IPO Watch: The Top 5 Companies Likely to Go Public in 2016

Last year was slow year for IPOs, with many top tech companies choosing to postpone an initial public offering in favor of staying private longer.

IPO watchWith increased volatility and a recent trend of busted IPOs among top tech companies, those companies that can continue to further delay an IPO will. However, private funding options are cooling down, which may force the IPO market in 2016 to heat up.

Here are the top five potential IPOs to look for in 2016:

2016 IPO Watch

1. Stripe

E-payments has been one of the biggest trends in the tech and financial sectors recently, with popular payments systems like PayPal (NASDAQ: PYPL) having success. Stripe collects revenue via transaction fees through the sites that it provides payment processing services. Though the Square (NYSE: SQ) IPO was a bust last year, Stripe could be an upcoming tech IPO with promise.

2. SoulCycle

High-end cycling studio SoulCycle was expected to go public in 2015. It filed to go public with a plan to raise up to $100 million, but the company ultimately chose to postpone its IPO. With new studios launching across the country and apparel partnerships with companies like Target (NYSE: TGT), SoulCycle is ramping up for a 2016 IPO. In its prospectus, the company emphasize that it isn’t a business, “it is a movement.”

However, this once cult-like workout studio has been viewed as “selling out” by its members. The question remains: Can SoulCycle be successful as a public company while still maintaining the dedication from members?

3. Dropbox

Last year Fidelity devalued its stake in file-hosting company Dropbox. Unlike many of the other tech companies in the IPO pipeline, for Dropbox there is a comparable publicly traded company: Box (NYSE: BOX). Box has a valuation of just over $1 billion in the public market, yet Dropbox has a robust $10 billion private valuation. Dropbox didn’t raise money in 2015, and to foster further growth the company may be dragged into an IPO in 2016.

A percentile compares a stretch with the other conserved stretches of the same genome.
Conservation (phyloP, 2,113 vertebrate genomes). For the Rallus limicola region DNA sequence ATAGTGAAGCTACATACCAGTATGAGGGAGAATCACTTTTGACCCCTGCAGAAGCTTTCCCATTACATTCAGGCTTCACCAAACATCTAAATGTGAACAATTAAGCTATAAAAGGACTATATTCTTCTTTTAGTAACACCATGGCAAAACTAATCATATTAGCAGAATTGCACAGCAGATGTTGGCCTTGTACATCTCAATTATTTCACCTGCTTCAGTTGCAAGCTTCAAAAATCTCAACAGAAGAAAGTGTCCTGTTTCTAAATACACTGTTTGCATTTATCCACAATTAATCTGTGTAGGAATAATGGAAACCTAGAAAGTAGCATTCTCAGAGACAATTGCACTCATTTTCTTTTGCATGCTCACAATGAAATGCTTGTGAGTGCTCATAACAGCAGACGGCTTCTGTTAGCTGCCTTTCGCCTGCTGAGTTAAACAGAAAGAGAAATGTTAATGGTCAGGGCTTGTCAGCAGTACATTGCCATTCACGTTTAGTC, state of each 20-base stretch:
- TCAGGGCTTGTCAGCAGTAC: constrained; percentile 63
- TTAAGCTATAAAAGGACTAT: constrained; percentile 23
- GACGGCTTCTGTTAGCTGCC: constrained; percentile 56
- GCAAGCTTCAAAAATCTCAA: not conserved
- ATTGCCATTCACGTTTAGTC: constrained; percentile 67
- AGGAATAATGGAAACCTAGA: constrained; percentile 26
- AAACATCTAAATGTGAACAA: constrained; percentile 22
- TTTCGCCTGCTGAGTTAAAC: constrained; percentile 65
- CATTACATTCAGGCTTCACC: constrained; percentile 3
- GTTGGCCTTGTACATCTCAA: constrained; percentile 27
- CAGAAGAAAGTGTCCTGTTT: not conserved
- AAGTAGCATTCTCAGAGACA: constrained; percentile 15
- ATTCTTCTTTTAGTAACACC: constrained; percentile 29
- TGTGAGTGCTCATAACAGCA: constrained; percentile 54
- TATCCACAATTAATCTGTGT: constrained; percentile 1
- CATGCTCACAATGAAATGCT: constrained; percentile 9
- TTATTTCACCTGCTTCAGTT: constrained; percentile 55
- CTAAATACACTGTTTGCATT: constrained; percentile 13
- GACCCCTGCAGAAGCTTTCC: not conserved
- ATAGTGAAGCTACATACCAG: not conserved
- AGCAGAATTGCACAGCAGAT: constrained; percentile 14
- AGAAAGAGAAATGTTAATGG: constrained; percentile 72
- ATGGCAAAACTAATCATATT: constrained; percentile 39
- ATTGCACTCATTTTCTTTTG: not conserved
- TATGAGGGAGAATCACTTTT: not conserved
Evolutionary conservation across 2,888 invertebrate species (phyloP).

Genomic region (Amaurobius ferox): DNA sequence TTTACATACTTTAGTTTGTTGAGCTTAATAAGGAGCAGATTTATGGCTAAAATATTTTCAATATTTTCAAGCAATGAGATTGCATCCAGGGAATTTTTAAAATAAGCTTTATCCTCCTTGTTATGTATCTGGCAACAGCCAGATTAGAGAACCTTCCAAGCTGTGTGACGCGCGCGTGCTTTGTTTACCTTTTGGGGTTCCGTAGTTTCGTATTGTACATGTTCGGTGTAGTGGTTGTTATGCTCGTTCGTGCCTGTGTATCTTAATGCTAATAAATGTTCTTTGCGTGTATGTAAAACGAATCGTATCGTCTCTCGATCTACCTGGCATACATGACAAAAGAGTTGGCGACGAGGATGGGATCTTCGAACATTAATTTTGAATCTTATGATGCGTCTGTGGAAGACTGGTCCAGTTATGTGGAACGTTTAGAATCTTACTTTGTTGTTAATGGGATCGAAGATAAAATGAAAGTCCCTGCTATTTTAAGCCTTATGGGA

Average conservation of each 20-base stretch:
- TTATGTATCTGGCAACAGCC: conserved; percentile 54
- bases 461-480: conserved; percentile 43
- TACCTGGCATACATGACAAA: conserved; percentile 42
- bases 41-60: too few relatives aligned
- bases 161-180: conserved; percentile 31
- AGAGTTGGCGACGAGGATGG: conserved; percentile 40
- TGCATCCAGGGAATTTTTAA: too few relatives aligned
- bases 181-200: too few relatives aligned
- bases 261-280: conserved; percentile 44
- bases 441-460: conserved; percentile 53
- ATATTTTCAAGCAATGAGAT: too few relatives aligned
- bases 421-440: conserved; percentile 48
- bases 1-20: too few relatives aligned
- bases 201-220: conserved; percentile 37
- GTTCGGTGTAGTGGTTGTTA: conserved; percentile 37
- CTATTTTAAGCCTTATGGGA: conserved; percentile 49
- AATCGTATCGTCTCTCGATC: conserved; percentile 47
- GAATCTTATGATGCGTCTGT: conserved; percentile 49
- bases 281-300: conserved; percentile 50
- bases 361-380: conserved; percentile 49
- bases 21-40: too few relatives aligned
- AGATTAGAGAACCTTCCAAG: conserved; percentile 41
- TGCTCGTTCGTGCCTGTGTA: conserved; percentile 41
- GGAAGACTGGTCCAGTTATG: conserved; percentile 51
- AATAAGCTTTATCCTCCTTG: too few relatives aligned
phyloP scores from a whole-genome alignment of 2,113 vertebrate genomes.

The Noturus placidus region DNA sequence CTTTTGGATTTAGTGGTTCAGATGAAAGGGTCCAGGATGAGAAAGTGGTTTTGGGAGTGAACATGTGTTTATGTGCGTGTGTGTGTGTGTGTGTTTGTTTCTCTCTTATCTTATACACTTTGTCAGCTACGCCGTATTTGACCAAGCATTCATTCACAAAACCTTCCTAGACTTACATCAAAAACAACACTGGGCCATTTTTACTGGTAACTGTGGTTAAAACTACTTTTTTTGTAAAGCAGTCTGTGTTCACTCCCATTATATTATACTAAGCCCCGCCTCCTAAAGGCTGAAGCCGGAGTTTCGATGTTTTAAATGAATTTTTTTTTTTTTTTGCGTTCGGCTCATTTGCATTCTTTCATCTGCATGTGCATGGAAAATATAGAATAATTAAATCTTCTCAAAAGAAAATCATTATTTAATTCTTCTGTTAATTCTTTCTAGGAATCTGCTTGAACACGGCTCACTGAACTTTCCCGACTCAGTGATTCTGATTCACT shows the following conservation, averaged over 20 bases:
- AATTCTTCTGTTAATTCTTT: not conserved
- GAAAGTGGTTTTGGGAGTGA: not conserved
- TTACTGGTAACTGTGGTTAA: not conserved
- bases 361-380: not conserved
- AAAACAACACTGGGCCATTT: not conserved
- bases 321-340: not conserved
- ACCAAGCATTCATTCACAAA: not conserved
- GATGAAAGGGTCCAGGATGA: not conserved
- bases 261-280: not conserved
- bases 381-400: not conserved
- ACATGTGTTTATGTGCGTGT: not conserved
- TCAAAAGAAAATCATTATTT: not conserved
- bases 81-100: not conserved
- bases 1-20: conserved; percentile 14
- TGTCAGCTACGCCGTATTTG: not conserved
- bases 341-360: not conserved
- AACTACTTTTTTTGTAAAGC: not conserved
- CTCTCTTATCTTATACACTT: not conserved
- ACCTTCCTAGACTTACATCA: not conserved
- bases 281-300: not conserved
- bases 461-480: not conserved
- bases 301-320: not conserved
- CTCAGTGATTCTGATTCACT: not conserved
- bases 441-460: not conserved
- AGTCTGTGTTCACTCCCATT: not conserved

4. Palantir

It came out in late December that the earliest investors, employees and even co-founders are ready to cash in their stakes in Palantir, the data-mining company. However, Palantir management states that they aren’t interested in an IPO at this time. As tension between investors and the company grows, an IPO may be inevitable. Palantir ranks No. 4 for highest valued private companies at $20 billion.

 5. Snapchat

Like Dropbox, Fidelity devalued its stake in Snapchat, the ephemeral messaging app. However, its growth is still strong. The company’s last recorded number of users clocked in at 100 million. Last May, CEO Evan Spiegel hinted that Snapchat could have an IPO sooner than later. It is likely going to be the company that beats big players Uber and Airbnb to the public market.

The pressure on companies to move toward an IPO in 2016 will largely depend on how quickly the company burns through cash – and if private investors are patient enough to do a follow-on fundraising round. However, investors – and perhaps more importantly, the employees – are eager for liquidity.

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Published by Wyatt Investment Research at